People who drink heavily – at least four drinks a day – may be at risk of suffering a brain hemorrhage at a relatively early age, according to a French study.
Researchers whose findings were published in the journal Neurology focused on drinking habits among people who had suffered an intracerebral hemorrhage, a type of stroke where ruptured blood vessels leak blood into the brain.
Among the 540 patients they followed, one-quarter were heavy drinkers before the stroke. Their brain hemorrhage typically struck at the age of 60, versus age 74 among patients who were not heavy drinkers.
“Chronic heavy alcohol intake increases the risk of bleeding at a very young age,” said senior researcher Charlotte Cordonnier, at the University of Lille Nord de France.
Heavy drinkers were not only younger when they had their stroke, but they were also relatively healthy and less likely to have any history of heart disease, stroke or “mini-stroke” symptoms compared to patients who were not heavy drinkers.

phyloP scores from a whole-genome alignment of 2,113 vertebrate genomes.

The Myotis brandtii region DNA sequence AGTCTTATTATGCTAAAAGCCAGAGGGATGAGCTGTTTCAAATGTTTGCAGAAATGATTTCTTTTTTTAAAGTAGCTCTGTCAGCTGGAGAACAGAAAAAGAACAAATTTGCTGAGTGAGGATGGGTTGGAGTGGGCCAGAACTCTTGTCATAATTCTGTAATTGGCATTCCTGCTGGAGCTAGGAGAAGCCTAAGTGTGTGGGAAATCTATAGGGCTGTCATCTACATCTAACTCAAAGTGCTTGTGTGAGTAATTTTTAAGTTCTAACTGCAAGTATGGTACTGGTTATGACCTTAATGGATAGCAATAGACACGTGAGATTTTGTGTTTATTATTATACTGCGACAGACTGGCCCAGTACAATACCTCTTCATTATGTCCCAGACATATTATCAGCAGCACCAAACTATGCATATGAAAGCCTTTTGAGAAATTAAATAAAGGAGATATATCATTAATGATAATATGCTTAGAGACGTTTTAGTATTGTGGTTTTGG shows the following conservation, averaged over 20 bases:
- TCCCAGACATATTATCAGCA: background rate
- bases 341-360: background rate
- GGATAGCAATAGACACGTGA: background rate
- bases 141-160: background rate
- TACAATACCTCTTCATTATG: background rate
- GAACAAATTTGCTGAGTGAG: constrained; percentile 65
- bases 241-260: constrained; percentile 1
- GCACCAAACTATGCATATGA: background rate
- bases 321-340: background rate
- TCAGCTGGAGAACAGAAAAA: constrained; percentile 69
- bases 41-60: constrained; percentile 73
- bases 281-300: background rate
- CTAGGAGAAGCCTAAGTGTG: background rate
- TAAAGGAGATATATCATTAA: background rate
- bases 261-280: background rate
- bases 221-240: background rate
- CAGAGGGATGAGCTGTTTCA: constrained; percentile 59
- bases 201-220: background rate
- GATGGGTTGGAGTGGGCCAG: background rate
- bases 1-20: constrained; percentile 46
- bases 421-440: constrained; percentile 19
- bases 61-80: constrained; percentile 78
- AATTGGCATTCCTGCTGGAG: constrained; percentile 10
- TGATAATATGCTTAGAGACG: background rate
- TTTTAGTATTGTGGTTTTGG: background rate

Besides suffering brain hemorrhages at a younger age, some of the big drinkers in the study also had a worse prognosis.
When the stroke occurred in a deep part of the brain, heavy drinkers younger than 60 were more likely to die within two years - more than half, as opposed to one third of those who did not drink heavily.
Larry Goldstein, a neurologist not involved in the study, said the findings cannot prove that heavy drinking itself caused strokes at an earlier age.
“There may be other things these individuals were doing that would affect their risk,” said Goldstein, director of the Duke Stroke Center in Durham, North Carolina, and a spokesperson for the American Heart Association/American Stroke Association.
He pointed out that the heavy drinkers were often smokers as well, with 42 percent smoking compared to 12 percent of the other patients. There may have been additional, unmeasured factors as well.
Still, heavy drinking has long been considered a risk factor for strokes, and Goldstein said there are reasons to believe that heavy drinking itself is the problem.
Heavy drinking can feed high blood pressure and may also affect the blood's ability to clot, which could raise the odds of a hemorrhagic-type stroke.
In this study, heavy drinkers had lower levels of certain substances that allow blood to clot, though those levels were still within normal range.
Even when the researchers accounted for factors such as smoking habits, the heavy drinkers were twice as likely to die.
The bottom line, according to Goldstein, is that moderation is the way to go.
“Excessive alcohol consumption is bad for your brain, in a number of ways,” he said.